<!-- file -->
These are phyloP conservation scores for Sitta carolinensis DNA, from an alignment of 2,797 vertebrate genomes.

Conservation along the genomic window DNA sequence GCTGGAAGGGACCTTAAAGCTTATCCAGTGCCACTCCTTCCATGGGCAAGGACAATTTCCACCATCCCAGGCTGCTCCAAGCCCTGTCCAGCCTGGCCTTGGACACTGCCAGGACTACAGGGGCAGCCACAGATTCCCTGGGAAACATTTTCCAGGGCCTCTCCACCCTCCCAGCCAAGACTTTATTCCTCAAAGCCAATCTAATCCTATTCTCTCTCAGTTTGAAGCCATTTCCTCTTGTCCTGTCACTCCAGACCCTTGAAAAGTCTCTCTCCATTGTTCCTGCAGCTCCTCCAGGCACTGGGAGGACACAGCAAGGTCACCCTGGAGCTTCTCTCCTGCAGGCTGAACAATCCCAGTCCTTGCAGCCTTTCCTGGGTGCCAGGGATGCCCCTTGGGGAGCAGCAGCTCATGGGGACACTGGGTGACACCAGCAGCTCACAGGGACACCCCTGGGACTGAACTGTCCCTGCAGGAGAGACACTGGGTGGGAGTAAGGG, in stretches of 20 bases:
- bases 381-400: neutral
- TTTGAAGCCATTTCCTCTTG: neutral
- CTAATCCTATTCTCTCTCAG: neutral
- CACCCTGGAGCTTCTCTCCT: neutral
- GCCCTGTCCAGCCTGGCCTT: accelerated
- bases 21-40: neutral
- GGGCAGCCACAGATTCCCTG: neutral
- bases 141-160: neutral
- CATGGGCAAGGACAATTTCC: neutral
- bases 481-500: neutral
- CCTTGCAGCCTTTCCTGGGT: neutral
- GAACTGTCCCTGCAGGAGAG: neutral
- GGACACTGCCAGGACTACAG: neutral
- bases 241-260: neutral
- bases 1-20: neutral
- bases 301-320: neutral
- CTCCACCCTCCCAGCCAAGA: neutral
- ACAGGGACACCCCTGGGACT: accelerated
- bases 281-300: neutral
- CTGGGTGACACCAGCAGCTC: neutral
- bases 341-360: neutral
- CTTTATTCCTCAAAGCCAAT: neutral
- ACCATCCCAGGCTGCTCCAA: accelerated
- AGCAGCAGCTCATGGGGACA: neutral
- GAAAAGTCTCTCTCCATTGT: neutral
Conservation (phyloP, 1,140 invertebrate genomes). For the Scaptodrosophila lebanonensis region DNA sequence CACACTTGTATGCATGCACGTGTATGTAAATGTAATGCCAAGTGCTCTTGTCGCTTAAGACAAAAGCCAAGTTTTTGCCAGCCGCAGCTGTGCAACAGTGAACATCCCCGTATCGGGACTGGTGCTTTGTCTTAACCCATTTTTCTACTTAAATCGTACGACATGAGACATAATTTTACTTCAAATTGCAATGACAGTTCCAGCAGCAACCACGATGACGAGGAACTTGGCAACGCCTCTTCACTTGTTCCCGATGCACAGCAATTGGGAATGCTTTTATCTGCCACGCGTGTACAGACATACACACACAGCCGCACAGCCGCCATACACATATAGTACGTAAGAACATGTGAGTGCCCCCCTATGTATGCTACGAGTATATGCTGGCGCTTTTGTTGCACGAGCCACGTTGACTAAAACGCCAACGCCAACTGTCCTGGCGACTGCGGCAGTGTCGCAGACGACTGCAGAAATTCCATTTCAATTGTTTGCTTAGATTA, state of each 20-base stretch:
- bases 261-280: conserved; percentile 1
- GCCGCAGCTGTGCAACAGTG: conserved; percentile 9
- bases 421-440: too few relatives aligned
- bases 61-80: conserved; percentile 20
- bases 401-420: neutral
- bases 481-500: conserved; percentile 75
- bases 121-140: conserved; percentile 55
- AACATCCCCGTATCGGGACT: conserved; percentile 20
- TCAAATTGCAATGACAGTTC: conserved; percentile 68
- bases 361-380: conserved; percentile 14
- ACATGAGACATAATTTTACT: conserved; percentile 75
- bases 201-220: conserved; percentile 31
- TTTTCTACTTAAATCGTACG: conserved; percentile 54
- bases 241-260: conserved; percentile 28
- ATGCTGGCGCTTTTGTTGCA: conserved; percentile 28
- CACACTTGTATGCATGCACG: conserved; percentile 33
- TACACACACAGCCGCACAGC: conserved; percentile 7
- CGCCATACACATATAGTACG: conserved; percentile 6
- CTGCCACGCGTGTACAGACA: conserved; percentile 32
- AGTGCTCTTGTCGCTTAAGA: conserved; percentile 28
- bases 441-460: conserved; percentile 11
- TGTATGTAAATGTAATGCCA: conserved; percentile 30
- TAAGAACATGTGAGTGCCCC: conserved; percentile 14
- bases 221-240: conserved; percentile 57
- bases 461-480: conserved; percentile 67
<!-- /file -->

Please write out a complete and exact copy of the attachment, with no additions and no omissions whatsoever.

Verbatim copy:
These are phyloP conservation scores for Sitta carolinensis DNA, from an alignment of 2,797 vertebrate genomes.

Conservation along the genomic window DNA sequence GCTGGAAGGGACCTTAAAGCTTATCCAGTGCCACTCCTTCCATGGGCAAGGACAATTTCCACCATCCCAGGCTGCTCCAAGCCCTGTCCAGCCTGGCCTTGGACACTGCCAGGACTACAGGGGCAGCCACAGATTCCCTGGGAAACATTTTCCAGGGCCTCTCCACCCTCCCAGCCAAGACTTTATTCCTCAAAGCCAATCTAATCCTATTCTCTCTCAGTTTGAAGCCATTTCCTCTTGTCCTGTCACTCCAGACCCTTGAAAAGTCTCTCTCCATTGTTCCTGCAGCTCCTCCAGGCACTGGGAGGACACAGCAAGGTCACCCTGGAGCTTCTCTCCTGCAGGCTGAACAATCCCAGTCCTTGCAGCCTTTCCTGGGTGCCAGGGATGCCCCTTGGGGAGCAGCAGCTCATGGGGACACTGGGTGACACCAGCAGCTCACAGGGACACCCCTGGGACTGAACTGTCCCTGCAGGAGAGACACTGGGTGGGAGTAAGGG, in stretches of 20 bases:
- bases 381-400: neutral
- TTTGAAGCCATTTCCTCTTG: neutral
- CTAATCCTATTCTCTCTCAG: neutral
- CACCCTGGAGCTTCTCTCCT: neutral
- GCCCTGTCCAGCCTGGCCTT: accelerated
- bases 21-40: neutral
- GGGCAGCCACAGATTCCCTG: neutral
- bases 141-160: neutral
- CATGGGCAAGGACAATTTCC: neutral
- bases 481-500: neutral
- CCTTGCAGCCTTTCCTGGGT: neutral
- GAACTGTCCCTGCAGGAGAG: neutral
- GGACACTGCCAGGACTACAG: neutral
- bases 241-260: neutral
- bases 1-20: neutral
- bases 301-320: neutral
- CTCCACCCTCCCAGCCAAGA: neutral
- ACAGGGACACCCCTGGGACT: accelerated
- bases 281-300: neutral
- CTGGGTGACACCAGCAGCTC: neutral
- bases 341-360: neutral
- CTTTATTCCTCAAAGCCAAT: neutral
- ACCATCCCAGGCTGCTCCAA: accelerated
- AGCAGCAGCTCATGGGGACA: neutral
- GAAAAGTCTCTCTCCATTGT: neutral
Conservation (phyloP, 1,140 invertebrate genomes). For the Scaptodrosophila lebanonensis region DNA sequence CACACTTGTATGCATGCACGTGTATGTAAATGTAATGCCAAGTGCTCTTGTCGCTTAAGACAAAAGCCAAGTTTTTGCCAGCCGCAGCTGTGCAACAGTGAACATCCCCGTATCGGGACTGGTGCTTTGTCTTAACCCATTTTTCTACTTAAATCGTACGACATGAGACATAATTTTACTTCAAATTGCAATGACAGTTCCAGCAGCAACCACGATGACGAGGAACTTGGCAACGCCTCTTCACTTGTTCCCGATGCACAGCAATTGGGAATGCTTTTATCTGCCACGCGTGTACAGACATACACACACAGCCGCACAGCCGCCATACACATATAGTACGTAAGAACATGTGAGTGCCCCCCTATGTATGCTACGAGTATATGCTGGCGCTTTTGTTGCACGAGCCACGTTGACTAAAACGCCAACGCCAACTGTCCTGGCGACTGCGGCAGTGTCGCAGACGACTGCAGAAATTCCATTTCAATTGTTTGCTTAGATTA, state of each 20-base stretch:
- bases 261-280: conserved; percentile 1
- GCCGCAGCTGTGCAACAGTG: conserved; percentile 9
- bases 421-440: too few relatives aligned
- bases 61-80: conserved; percentile 20
- bases 401-420: neutral
- bases 481-500: conserved; percentile 75
- bases 121-140: conserved; percentile 55
- AACATCCCCGTATCGGGACT: conserved; percentile 20
- TCAAATTGCAATGACAGTTC: conserved; percentile 68
- bases 361-380: conserved; percentile 14
- ACATGAGACATAATTTTACT: conserved; percentile 75
- bases 201-220: conserved; percentile 31
- TTTTCTACTTAAATCGTACG: conserved; percentile 54
- bases 241-260: conserved; percentile 28
- ATGCTGGCGCTTTTGTTGCA: conserved; percentile 28
- CACACTTGTATGCATGCACG: conserved; percentile 33
- TACACACACAGCCGCACAGC: conserved; percentile 7
- CGCCATACACATATAGTACG: conserved; percentile 6
- CTGCCACGCGTGTACAGACA: conserved; percentile 32
- AGTGCTCTTGTCGCTTAAGA: conserved; percentile 28
- bases 441-460: conserved; percentile 11
- TGTATGTAAATGTAATGCCA: conserved; percentile 30
- TAAGAACATGTGAGTGCCCC: conserved; percentile 14
- bases 221-240: conserved; percentile 57
- bases 461-480: conserved; percentile 67